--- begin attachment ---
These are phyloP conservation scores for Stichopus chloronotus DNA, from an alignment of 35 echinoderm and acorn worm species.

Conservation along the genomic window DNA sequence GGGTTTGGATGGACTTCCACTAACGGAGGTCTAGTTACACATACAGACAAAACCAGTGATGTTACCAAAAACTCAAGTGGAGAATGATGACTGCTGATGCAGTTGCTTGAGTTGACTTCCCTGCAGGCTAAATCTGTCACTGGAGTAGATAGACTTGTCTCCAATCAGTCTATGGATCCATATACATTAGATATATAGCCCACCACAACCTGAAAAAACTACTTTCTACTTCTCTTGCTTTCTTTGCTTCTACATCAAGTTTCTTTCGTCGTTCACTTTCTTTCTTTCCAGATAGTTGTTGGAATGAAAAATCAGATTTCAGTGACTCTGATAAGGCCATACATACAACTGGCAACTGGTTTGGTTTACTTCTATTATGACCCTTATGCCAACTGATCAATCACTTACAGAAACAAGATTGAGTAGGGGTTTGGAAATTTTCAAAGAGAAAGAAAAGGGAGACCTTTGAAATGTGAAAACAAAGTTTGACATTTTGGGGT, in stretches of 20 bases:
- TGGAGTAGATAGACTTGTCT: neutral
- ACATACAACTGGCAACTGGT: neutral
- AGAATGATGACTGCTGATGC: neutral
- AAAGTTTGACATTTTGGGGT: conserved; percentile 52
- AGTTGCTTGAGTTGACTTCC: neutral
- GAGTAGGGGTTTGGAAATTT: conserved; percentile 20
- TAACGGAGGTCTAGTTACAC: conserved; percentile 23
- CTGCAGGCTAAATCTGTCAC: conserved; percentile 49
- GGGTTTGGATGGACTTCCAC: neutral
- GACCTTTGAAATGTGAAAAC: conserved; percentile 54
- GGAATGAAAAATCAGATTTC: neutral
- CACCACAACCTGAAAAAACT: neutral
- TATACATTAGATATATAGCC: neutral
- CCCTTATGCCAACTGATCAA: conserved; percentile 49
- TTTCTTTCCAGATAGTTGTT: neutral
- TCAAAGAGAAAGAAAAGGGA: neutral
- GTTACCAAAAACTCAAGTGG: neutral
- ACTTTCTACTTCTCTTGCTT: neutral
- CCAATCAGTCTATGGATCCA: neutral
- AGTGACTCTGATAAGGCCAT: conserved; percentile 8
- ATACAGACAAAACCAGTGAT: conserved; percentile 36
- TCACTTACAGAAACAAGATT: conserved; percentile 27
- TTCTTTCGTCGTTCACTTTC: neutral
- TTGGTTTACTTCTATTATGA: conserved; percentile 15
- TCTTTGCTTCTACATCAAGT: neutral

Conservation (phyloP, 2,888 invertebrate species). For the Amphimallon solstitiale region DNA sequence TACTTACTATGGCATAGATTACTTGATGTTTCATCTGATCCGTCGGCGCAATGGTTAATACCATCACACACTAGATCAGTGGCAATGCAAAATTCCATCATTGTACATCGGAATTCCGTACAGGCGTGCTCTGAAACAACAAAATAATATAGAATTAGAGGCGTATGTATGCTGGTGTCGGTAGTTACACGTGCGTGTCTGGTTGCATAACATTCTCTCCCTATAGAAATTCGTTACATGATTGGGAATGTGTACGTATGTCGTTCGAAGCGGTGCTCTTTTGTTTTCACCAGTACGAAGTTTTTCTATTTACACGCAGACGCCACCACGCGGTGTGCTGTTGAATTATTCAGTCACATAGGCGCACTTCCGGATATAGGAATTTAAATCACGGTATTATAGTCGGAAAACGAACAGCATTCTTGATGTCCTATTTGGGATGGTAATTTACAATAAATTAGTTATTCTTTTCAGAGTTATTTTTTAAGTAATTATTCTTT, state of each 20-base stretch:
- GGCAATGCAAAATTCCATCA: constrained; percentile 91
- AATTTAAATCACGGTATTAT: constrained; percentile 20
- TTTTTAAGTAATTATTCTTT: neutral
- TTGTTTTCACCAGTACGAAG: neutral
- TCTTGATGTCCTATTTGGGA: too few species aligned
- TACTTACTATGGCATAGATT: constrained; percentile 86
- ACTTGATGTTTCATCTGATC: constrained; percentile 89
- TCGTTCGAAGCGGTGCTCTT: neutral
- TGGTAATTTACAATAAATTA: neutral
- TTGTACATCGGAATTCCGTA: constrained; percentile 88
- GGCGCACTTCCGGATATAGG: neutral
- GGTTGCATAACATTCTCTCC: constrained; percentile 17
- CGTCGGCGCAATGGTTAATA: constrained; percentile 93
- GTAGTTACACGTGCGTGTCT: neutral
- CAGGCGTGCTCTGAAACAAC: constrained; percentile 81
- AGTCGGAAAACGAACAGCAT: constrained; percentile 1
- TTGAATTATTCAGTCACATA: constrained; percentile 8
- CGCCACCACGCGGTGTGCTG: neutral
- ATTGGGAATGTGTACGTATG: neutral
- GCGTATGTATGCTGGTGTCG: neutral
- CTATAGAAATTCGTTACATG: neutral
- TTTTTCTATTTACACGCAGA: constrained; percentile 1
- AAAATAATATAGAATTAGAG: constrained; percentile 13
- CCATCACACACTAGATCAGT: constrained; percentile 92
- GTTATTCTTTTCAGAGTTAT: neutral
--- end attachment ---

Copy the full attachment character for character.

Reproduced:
These are phyloP conservation scores for Stichopus chloronotus DNA, from an alignment of 35 echinoderm and acorn worm species.

Conservation along the genomic window DNA sequence GGGTTTGGATGGACTTCCACTAACGGAGGTCTAGTTACACATACAGACAAAACCAGTGATGTTACCAAAAACTCAAGTGGAGAATGATGACTGCTGATGCAGTTGCTTGAGTTGACTTCCCTGCAGGCTAAATCTGTCACTGGAGTAGATAGACTTGTCTCCAATCAGTCTATGGATCCATATACATTAGATATATAGCCCACCACAACCTGAAAAAACTACTTTCTACTTCTCTTGCTTTCTTTGCTTCTACATCAAGTTTCTTTCGTCGTTCACTTTCTTTCTTTCCAGATAGTTGTTGGAATGAAAAATCAGATTTCAGTGACTCTGATAAGGCCATACATACAACTGGCAACTGGTTTGGTTTACTTCTATTATGACCCTTATGCCAACTGATCAATCACTTACAGAAACAAGATTGAGTAGGGGTTTGGAAATTTTCAAAGAGAAAGAAAAGGGAGACCTTTGAAATGTGAAAACAAAGTTTGACATTTTGGGGT, in stretches of 20 bases:
- TGGAGTAGATAGACTTGTCT: neutral
- ACATACAACTGGCAACTGGT: neutral
- AGAATGATGACTGCTGATGC: neutral
- AAAGTTTGACATTTTGGGGT: conserved; percentile 52
- AGTTGCTTGAGTTGACTTCC: neutral
- GAGTAGGGGTTTGGAAATTT: conserved; percentile 20
- TAACGGAGGTCTAGTTACAC: conserved; percentile 23
- CTGCAGGCTAAATCTGTCAC: conserved; percentile 49
- GGGTTTGGATGGACTTCCAC: neutral
- GACCTTTGAAATGTGAAAAC: conserved; percentile 54
- GGAATGAAAAATCAGATTTC: neutral
- CACCACAACCTGAAAAAACT: neutral
- TATACATTAGATATATAGCC: neutral
- CCCTTATGCCAACTGATCAA: conserved; percentile 49
- TTTCTTTCCAGATAGTTGTT: neutral
- TCAAAGAGAAAGAAAAGGGA: neutral
- GTTACCAAAAACTCAAGTGG: neutral
- ACTTTCTACTTCTCTTGCTT: neutral
- CCAATCAGTCTATGGATCCA: neutral
- AGTGACTCTGATAAGGCCAT: conserved; percentile 8
- ATACAGACAAAACCAGTGAT: conserved; percentile 36
- TCACTTACAGAAACAAGATT: conserved; percentile 27
- TTCTTTCGTCGTTCACTTTC: neutral
- TTGGTTTACTTCTATTATGA: conserved; percentile 15
- TCTTTGCTTCTACATCAAGT: neutral

Conservation (phyloP, 2,888 invertebrate species). For the Amphimallon solstitiale region DNA sequence TACTTACTATGGCATAGATTACTTGATGTTTCATCTGATCCGTCGGCGCAATGGTTAATACCATCACACACTAGATCAGTGGCAATGCAAAATTCCATCATTGTACATCGGAATTCCGTACAGGCGTGCTCTGAAACAACAAAATAATATAGAATTAGAGGCGTATGTATGCTGGTGTCGGTAGTTACACGTGCGTGTCTGGTTGCATAACATTCTCTCCCTATAGAAATTCGTTACATGATTGGGAATGTGTACGTATGTCGTTCGAAGCGGTGCTCTTTTGTTTTCACCAGTACGAAGTTTTTCTATTTACACGCAGACGCCACCACGCGGTGTGCTGTTGAATTATTCAGTCACATAGGCGCACTTCCGGATATAGGAATTTAAATCACGGTATTATAGTCGGAAAACGAACAGCATTCTTGATGTCCTATTTGGGATGGTAATTTACAATAAATTAGTTATTCTTTTCAGAGTTATTTTTTAAGTAATTATTCTTT, state of each 20-base stretch:
- GGCAATGCAAAATTCCATCA: constrained; percentile 91
- AATTTAAATCACGGTATTAT: constrained; percentile 20
- TTTTTAAGTAATTATTCTTT: neutral
- TTGTTTTCACCAGTACGAAG: neutral
- TCTTGATGTCCTATTTGGGA: too few species aligned
- TACTTACTATGGCATAGATT: constrained; percentile 86
- ACTTGATGTTTCATCTGATC: constrained; percentile 89
- TCGTTCGAAGCGGTGCTCTT: neutral
- TGGTAATTTACAATAAATTA: neutral
- TTGTACATCGGAATTCCGTA: constrained; percentile 88
- GGCGCACTTCCGGATATAGG: neutral
- GGTTGCATAACATTCTCTCC: constrained; percentile 17
- CGTCGGCGCAATGGTTAATA: constrained; percentile 93
- GTAGTTACACGTGCGTGTCT: neutral
- CAGGCGTGCTCTGAAACAAC: constrained; percentile 81
- AGTCGGAAAACGAACAGCAT: constrained; percentile 1
- TTGAATTATTCAGTCACATA: constrained; percentile 8
- CGCCACCACGCGGTGTGCTG: neutral
- ATTGGGAATGTGTACGTATG: neutral
- GCGTATGTATGCTGGTGTCG: neutral
- CTATAGAAATTCGTTACATG: neutral
- TTTTTCTATTTACACGCAGA: constrained; percentile 1
- AAAATAATATAGAATTAGAG: constrained; percentile 13
- CCATCACACACTAGATCAGT: constrained; percentile 92
- GTTATTCTTTTCAGAGTTAT: neutral